It's 2019, and providing good user experience around images has never been more challenging. It's one of the most elemental components of functional web design. With high-resolution screens and lots of mobile devices at various browser sizes, developers need to tackle a fundamental tradeoff between a fast user experience (smaller images) and a high-quality user experience (larger images). Luckily - like imagecache/image styles before it - the Drupal community has developed a tool that makes this challenge much more manageable: the Picture module.
But first, let's review what functionality we want around the display of images:
- Minimize bandwidth demands on the visitor
- Provide images of a resolution appropriate to the visitor's device
- Tailor scaling, cropping and other processing (image styles) to screen size
In other words, we want to both maximize performance and ensure high quality art direction on our sites. Luckily, new HTML techniques - srcset and picture - have been advanced to provide the sophistication needed to meet these needs. The details of how these work are outside of the scope of this article, but you can find lots of background(link is external) articles(link is external) if you're interested. Suffice to say that the picture element provides multiple image sources to the browser, along with instructions regarding which to load for the visitor. The browser then only downloads and displays the appropriate image source.
The Picture module(link is external) takes care of all the low-level mechanics for you. It works extensively with two other modules: core's Image Styles and Breakpoints(link is external). The high-level steps are as follows:
- Decide the screen widths at which your site's design will change in a responsive manner (breakpoints)
- Identify the art direction needed for images on the site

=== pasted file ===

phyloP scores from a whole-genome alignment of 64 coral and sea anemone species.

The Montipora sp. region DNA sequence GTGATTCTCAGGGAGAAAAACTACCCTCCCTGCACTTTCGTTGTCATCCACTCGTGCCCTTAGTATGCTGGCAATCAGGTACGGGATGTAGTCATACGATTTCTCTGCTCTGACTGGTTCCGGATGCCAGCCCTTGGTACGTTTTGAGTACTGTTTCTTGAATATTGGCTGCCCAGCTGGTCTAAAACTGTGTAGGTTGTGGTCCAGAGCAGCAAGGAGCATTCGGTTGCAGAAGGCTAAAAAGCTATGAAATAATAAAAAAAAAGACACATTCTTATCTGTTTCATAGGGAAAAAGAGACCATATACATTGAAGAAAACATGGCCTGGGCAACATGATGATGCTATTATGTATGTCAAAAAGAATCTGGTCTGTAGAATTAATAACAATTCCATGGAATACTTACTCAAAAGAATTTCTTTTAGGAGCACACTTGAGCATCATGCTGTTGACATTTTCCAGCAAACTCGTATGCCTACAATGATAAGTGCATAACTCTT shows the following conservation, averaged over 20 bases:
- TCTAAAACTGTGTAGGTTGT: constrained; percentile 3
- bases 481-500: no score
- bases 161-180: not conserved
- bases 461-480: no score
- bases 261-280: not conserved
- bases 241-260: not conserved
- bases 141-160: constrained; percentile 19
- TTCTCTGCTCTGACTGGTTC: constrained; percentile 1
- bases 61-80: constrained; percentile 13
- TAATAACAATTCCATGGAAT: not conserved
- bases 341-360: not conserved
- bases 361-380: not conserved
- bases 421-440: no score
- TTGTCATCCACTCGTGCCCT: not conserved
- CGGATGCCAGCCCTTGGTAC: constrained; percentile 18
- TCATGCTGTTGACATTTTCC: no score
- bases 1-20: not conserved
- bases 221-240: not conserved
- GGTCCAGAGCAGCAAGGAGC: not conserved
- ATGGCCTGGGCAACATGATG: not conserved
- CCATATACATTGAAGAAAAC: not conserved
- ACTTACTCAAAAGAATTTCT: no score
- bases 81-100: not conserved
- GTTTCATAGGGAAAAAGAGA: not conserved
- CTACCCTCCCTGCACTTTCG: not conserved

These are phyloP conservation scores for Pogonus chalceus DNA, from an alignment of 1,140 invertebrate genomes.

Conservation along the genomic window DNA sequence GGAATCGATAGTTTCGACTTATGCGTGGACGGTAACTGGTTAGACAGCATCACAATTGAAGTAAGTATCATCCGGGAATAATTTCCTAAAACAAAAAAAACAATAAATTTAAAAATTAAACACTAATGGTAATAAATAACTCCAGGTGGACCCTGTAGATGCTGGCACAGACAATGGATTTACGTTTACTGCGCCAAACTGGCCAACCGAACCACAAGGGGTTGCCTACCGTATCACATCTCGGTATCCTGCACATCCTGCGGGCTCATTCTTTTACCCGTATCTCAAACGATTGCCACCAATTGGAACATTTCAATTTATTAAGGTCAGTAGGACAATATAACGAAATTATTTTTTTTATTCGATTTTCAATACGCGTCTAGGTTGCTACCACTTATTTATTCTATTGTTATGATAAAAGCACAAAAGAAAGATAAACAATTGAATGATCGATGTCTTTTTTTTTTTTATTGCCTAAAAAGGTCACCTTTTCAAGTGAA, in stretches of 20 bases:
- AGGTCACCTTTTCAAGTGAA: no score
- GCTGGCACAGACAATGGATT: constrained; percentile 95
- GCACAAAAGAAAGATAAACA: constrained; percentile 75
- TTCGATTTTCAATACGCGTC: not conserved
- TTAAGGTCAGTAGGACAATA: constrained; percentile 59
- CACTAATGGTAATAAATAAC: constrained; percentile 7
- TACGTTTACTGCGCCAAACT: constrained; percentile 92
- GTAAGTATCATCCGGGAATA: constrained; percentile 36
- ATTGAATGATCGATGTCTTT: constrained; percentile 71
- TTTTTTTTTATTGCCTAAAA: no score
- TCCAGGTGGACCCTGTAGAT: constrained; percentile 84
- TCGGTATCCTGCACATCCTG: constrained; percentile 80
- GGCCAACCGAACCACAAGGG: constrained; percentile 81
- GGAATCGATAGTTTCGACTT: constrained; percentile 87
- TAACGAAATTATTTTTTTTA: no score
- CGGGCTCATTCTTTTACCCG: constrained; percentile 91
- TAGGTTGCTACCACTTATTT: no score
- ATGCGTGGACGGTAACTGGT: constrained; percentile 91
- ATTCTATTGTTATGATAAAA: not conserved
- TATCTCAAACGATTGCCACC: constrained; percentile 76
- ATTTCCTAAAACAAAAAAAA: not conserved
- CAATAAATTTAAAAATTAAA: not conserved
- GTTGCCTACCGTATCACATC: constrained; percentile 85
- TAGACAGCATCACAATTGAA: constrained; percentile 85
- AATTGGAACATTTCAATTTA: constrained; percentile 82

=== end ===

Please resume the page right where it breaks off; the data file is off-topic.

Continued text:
- Create image styles that provide the proper art direction and resolution for each width (image styles)
- Map sets of image styles to breakpoints (picture mappings)
It's worth reading the documentation(link is external) on breakpoints, especially the warning(link is external) about how to order them. The process is a little picky. This step codifies the "what" you are responding to in your responsive web design. These are generally the same widths that your theme already has in the form of media queries in its CSS. Deciding on breakpoints is also outside of the scope of this article (and somewhat dependent on your theme's design), but let's just use these as an example:
- wide: (min-width: 1200px)
- normal: (min-width: 979px)
- narrow: (min-width: 768px)
- mobile: (min-width: 0px)
Breakpoints are set at Admin menu > Configuration > Media > Breakpoints. Make sure to check the multiplier checkboxes - ie "2x" - that you want in order to serve higher resolution images to devices with "retina" style screens. Once set, save your breakpoints to a group.
Art direction is another subjective question that mostly depends on your theme and content needs. Art direction is a term that covers all of the visual choices you make about presenting images on the site. Does the image take up the full width of the column, or only a certain fraction of it (with text flowing around)? Is the image cropped a certain way? Is a watermark or other effect applied to it?